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If motion stops will time stop?

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posted on Jan, 3 2016 @ 09:02 PM
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Yes, if every particle and anti-particle in the universe and the universe itself stopped.

Our concept of time measures the passage of celestial bodies through the cosmos, with all the cosmos and everything within it frozen there would be nothing to measure, nor anything to measure that nothing with.


And don't listen to any of the kooks telling you time doesn't exist because humans made it up, that's like saying miles don't exist because humans made them up. It's a unit of measurement, as a concept, sure it's patently bull# and everything exists concurrently in the now. The future is only imagination until it becomes now and the past is only a memory after it was the now. Time is all just measurement of where something is relevant to us on dimension perpendicular to the 3 we are familiar with.
edit on 1/3/2016 by eNumbra because: (no reason given)




posted on Jan, 3 2016 @ 09:23 PM
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originally posted by: Deaf Alien

originally posted by: Signals
Time will stop when the last Human alive takes his last breath.

It is a human invention.


We would have never existed then.


Who says we ever did?



posted on Jan, 3 2016 @ 09:24 PM
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a reply to: Signals

Wow.
Mind...blown.


Not really. I went through that phase about 40 years ago.



posted on Jan, 3 2016 @ 09:26 PM
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a reply to: Phage

You're older than I thought. What phase are you in now? Browse and debunk phase?




posted on Jan, 3 2016 @ 11:21 PM
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No time and dark matter existed in the time domain b4 the big bang and is probably the cause for the big bang
a reply to: piney



posted on Jan, 3 2016 @ 11:22 PM
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originally posted by: Signals
a reply to: Phage

You're older than I thought. What phase are you in now? Browse and debunk phase?


The realizing that some concepts are pointless to consider stage. Concepts like "Wow. Do I really exist?"
The application of critical thinking stage.

edit on 1/3/2016 by Phage because: (no reason given)



posted on Jan, 3 2016 @ 11:59 PM
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A better question would be - how fast does time go?

We as observers witness passage of time but if there is no observer it will be as if time has not passed or it passed infinitely fast.



posted on Jan, 4 2016 @ 12:24 AM
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originally posted by: Deaf Alien
A better question would be - how fast does time go?
.


1 second per second.



posted on Jan, 4 2016 @ 03:45 AM
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originally posted by: eNumbra

originally posted by: Deaf Alien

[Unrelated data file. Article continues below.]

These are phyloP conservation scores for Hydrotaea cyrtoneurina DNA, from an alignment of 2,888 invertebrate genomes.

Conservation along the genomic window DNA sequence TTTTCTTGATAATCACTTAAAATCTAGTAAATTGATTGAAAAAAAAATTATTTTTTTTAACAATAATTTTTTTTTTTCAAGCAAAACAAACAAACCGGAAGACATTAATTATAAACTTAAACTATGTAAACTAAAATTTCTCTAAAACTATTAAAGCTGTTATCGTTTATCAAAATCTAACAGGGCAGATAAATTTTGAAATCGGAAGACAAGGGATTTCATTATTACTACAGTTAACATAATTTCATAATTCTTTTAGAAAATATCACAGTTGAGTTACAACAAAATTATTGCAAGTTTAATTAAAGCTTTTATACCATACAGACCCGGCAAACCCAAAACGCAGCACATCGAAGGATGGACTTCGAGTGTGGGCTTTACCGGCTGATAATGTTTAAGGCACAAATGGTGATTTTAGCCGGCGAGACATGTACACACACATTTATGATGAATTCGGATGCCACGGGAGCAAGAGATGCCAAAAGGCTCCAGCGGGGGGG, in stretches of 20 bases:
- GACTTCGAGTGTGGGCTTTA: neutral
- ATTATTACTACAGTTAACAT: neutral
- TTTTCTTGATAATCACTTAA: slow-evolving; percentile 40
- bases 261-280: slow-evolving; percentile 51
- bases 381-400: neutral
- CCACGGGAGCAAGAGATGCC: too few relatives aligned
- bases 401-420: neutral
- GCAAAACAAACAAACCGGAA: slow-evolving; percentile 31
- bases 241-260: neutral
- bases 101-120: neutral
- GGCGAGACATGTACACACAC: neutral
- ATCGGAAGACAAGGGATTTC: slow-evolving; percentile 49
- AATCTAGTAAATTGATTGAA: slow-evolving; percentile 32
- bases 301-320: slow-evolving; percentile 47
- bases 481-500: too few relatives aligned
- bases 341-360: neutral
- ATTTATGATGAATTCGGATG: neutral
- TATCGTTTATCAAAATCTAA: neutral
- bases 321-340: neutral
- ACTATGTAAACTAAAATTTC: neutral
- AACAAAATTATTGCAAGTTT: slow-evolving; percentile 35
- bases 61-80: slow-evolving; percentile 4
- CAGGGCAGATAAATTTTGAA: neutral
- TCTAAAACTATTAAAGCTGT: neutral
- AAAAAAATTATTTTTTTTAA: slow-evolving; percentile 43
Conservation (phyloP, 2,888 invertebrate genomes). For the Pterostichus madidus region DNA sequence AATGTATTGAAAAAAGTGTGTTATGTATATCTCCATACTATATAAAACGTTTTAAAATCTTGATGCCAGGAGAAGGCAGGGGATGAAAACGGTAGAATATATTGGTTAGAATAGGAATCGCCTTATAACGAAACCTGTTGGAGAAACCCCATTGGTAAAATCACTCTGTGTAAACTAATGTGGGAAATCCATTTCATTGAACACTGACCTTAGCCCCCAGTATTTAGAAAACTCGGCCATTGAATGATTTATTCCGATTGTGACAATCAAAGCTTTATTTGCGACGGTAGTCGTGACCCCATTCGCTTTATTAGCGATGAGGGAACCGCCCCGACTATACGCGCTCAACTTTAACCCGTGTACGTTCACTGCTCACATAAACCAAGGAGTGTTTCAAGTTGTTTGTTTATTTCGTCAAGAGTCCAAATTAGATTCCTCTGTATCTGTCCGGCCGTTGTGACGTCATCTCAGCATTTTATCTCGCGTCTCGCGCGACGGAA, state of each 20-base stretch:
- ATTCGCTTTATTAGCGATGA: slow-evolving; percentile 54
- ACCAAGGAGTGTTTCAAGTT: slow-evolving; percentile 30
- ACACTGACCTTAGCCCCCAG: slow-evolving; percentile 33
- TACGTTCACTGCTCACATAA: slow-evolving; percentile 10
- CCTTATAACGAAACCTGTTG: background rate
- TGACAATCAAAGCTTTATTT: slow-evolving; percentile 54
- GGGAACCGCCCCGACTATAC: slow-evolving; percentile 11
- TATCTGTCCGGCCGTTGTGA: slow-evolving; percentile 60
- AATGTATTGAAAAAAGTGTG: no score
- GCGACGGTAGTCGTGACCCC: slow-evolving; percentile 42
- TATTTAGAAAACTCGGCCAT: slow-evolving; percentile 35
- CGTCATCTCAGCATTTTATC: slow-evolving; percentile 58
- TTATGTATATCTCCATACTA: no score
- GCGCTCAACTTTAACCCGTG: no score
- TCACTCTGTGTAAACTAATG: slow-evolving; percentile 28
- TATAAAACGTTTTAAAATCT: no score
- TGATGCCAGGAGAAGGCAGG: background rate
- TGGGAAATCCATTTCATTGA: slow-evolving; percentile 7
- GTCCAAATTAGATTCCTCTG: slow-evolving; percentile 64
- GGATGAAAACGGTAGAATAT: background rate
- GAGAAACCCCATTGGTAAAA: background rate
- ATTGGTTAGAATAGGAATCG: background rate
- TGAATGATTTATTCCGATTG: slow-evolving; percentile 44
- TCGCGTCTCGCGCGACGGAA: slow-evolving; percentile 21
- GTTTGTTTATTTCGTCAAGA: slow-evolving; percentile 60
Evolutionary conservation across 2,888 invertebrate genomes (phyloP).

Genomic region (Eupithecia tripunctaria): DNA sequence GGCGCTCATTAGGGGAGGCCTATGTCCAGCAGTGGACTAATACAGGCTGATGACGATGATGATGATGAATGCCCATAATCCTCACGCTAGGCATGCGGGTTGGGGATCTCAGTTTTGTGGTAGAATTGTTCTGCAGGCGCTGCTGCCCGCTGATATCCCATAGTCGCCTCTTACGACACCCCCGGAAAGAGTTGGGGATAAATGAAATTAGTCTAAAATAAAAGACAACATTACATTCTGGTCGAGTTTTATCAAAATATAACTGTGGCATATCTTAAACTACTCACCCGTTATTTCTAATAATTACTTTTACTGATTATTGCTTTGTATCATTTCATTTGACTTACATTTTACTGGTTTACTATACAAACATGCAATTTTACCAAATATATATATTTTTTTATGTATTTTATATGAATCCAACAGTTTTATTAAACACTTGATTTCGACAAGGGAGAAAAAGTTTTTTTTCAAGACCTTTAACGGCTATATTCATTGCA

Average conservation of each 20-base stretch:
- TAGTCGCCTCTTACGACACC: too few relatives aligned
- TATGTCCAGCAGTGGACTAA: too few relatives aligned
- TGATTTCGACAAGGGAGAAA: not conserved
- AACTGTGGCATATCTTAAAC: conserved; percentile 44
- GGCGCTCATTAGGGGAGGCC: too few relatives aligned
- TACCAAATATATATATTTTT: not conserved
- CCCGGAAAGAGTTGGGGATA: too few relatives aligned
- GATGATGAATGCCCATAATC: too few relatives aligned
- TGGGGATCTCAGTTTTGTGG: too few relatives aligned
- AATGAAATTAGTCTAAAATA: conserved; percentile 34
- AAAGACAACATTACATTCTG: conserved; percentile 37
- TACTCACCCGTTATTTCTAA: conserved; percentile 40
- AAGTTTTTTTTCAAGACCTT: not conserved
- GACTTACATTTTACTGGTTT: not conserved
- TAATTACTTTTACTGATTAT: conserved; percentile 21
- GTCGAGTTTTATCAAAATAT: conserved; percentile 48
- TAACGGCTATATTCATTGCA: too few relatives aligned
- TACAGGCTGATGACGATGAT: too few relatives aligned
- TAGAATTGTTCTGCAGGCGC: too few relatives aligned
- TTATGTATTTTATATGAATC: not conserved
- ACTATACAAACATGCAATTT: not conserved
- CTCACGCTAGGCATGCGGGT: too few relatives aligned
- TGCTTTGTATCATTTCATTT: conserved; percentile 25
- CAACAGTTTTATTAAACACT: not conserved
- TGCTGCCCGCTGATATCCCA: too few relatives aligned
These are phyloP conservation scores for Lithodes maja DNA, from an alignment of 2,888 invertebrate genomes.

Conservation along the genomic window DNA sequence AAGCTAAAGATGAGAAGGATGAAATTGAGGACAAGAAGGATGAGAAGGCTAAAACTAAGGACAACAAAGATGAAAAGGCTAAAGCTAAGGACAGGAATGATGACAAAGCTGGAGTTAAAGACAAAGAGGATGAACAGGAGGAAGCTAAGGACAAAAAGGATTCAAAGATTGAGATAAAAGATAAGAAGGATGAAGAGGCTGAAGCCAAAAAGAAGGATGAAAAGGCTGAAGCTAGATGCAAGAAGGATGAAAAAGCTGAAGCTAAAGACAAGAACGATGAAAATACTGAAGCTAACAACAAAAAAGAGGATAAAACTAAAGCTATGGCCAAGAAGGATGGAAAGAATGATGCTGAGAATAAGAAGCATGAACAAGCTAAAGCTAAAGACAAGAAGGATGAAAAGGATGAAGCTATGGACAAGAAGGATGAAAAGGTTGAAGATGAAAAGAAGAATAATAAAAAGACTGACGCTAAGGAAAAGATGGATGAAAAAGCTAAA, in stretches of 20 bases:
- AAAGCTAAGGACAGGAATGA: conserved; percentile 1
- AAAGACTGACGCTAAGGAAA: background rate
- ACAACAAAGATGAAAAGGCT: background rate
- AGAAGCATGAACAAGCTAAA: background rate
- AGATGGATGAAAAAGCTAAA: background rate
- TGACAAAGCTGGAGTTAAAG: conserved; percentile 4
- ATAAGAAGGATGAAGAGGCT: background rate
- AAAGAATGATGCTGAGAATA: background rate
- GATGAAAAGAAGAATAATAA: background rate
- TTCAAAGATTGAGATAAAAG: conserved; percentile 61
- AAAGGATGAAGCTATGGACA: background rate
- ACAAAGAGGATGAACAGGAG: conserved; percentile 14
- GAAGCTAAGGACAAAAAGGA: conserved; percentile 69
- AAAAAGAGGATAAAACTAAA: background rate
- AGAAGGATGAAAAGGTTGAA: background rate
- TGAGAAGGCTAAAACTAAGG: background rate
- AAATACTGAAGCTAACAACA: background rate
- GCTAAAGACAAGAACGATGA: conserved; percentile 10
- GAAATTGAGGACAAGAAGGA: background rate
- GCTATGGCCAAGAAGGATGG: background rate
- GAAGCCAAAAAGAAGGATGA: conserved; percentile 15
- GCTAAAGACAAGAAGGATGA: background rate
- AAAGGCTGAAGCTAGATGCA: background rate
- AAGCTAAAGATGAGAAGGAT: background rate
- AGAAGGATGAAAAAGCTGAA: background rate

A better question would be - how fast does time go?
.


1 second per second.


Here but not everywhere



posted on Jan, 4 2016 @ 06:03 AM
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a reply to: piney

Motion and activity of mind and body, changes our PERCEPTION of time, not the actual speed at which time passes. The reason for this change in perception is that activity and movement create different neurochemical circumstances in the brain, than sedentary pursuits, and so we seem to operate within a changing sphere of time, even though time itself operates at a constant rate.

For example, let us say that we have an atomic clock in the room. An atomic clock is the most accurate type of clock there is, and this is because it measures the release of a particle, by an isotope, which it does in a VERY regular fashion. The count of those particles being emitted, is what allows the precise measurement of time, relative to an unchanging constant. If you have a boring time when next to an atomic clock, time will seem to drag, and if you are active and enjoying yourself a bit, you will find that the time has passed quickly, and yet, that clock, because it measures particle emission, will never have changed pace. A second is always precisely one second long. The question is how we perceive time, rather than the rate at which it passes.



posted on Jan, 4 2016 @ 09:28 AM
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originally posted by: ZeussusZ

originally posted by: eNumbra

originally posted by: Deaf Alien
A better question would be - how fast does time go?
.


1 second per second.


Here but not everywhere

Barring being stuck on the edge of a black hole...



posted on Jan, 4 2016 @ 12:08 PM
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a reply to: piney

Does time stop at a traffic light? No...so...no.



posted on Jan, 4 2016 @ 01:08 PM
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a reply to: piney



am I able to find a position in space where I am not in motion with any celestial bodies

Would time stop then and there?


I don`t think you can find a position in space where you are not in motion. If the universe is expanding as suggested, then it is always in motion so you as a human being are one of the least important variables to have an impact on it.

As for time, we still argue what is it. We believe it is linear but what we can observe it appears to be cyclical. So which one is it then?
Only thing we can agree on is that it measures this motion of the universe. Regarding the measurement of the time I have to agree on that this is purely a human invention and obviously flawed.



posted on Jan, 4 2016 @ 08:38 PM
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I believe that time is a relative function. Since we all live on Earth our inner clocks are tuned to the Earth's clock.



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